The strict empathizer is put in the impossible position of validating two sets of contradictory feelings. He has to be in two quicksand pits at the same time! There’s no way to do this without being two faced. This is worse than unhelpful. One of those people is being genuinely abusive. There’s no way to validate both parties without aiding the abuser and contributing to the abuse. The empathetic attempt at love has made you an enabler of hateful abuse.  

At the end of the article I will discuss what a truly Christlike response to those kinds of situations might be. But let me give you the basics. The sympathetic Christian wants both parties to grow in Christ. In order to do this, they must have a loyalty that is superior to their loyalty to either party. A loyalty to truth. Both claims are possible. Sometimes Christians are cruel. Sometimes Christians spread falsehoods. The sympathetic counsellor will weep with those who weep, but they will also investigate the situation and determine what actually happened. Only then can they effectively counsel both parties, by rebuking sin and healing hurt. 

What too often happens in conflict situations is that the first person to claim victim status is the winner. Many of us have bought the Marxist assumption that the oppressed are automatically angelic and the oppressors are purely demonic. Human nature is not that simple. Those who demand that we treat situations that way are asking us to perform brain surgery with a battle ax.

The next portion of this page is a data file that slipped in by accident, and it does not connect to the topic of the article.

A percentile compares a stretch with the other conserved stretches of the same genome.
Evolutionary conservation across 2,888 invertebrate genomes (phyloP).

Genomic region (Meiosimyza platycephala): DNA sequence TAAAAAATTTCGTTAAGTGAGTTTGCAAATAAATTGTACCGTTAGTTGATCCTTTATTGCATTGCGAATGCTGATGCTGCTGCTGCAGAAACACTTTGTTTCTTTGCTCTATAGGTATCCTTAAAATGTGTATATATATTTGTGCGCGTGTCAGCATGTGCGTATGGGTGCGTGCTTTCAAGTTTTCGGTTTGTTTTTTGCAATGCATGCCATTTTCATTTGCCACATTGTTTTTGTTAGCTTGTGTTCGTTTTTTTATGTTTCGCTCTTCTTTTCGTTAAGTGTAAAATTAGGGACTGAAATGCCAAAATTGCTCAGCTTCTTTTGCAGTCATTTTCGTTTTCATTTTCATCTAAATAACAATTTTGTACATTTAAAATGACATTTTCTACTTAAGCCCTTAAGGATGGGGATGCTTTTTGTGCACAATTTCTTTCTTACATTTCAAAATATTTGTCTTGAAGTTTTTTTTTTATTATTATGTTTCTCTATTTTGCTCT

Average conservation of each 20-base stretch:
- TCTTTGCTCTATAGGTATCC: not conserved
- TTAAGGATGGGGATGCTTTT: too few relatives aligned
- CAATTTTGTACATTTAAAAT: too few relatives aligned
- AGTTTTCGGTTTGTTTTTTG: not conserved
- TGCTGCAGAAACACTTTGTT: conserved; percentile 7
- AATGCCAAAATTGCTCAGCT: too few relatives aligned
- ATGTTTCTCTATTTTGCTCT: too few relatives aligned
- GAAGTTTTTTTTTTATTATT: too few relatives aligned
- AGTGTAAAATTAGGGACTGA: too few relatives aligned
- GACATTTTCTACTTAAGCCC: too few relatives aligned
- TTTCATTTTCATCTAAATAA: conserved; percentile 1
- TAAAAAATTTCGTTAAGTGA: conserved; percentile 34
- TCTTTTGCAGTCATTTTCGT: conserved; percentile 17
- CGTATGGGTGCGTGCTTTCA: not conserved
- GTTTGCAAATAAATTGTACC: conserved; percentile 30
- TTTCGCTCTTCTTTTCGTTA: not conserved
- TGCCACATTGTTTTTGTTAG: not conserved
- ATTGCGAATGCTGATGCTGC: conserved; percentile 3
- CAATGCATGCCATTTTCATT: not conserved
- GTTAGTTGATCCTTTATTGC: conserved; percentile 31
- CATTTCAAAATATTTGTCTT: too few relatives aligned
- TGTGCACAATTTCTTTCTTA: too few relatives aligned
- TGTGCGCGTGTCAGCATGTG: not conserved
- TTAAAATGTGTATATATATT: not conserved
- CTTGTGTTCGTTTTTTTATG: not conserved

Most people who act on these assumptions are sincere people who don’t realize all the ramifications of their thinking. But mixed in with these sincere empathizers are what I call Victim-Bullies. They have figured out how to hack the systems. They’ve weaponized their victim status to victimize other people. Because the Marxist narrative says that victims are good simply because they are victims, it means that whoever is christened with the honorific “Victim” gets to play by a separate set of rules. They are allowed to mistreat those labeled “Oppressors”. They are not required to treat them with the same level of decency that would normally be required in civilized company.

On a grand scale, the Victim-Bullies are one of the greatest sources of human suffering in history. Some researchers believe that all genocides occure because the group committing genocide has become convinced that they have been victimized by the group they commit genocide against. In their minds, the genocide became a means of resisting oppression and securing justice. On a personal level, I’ve seen people justify rude and downright cruel behavior because they were “victimized”.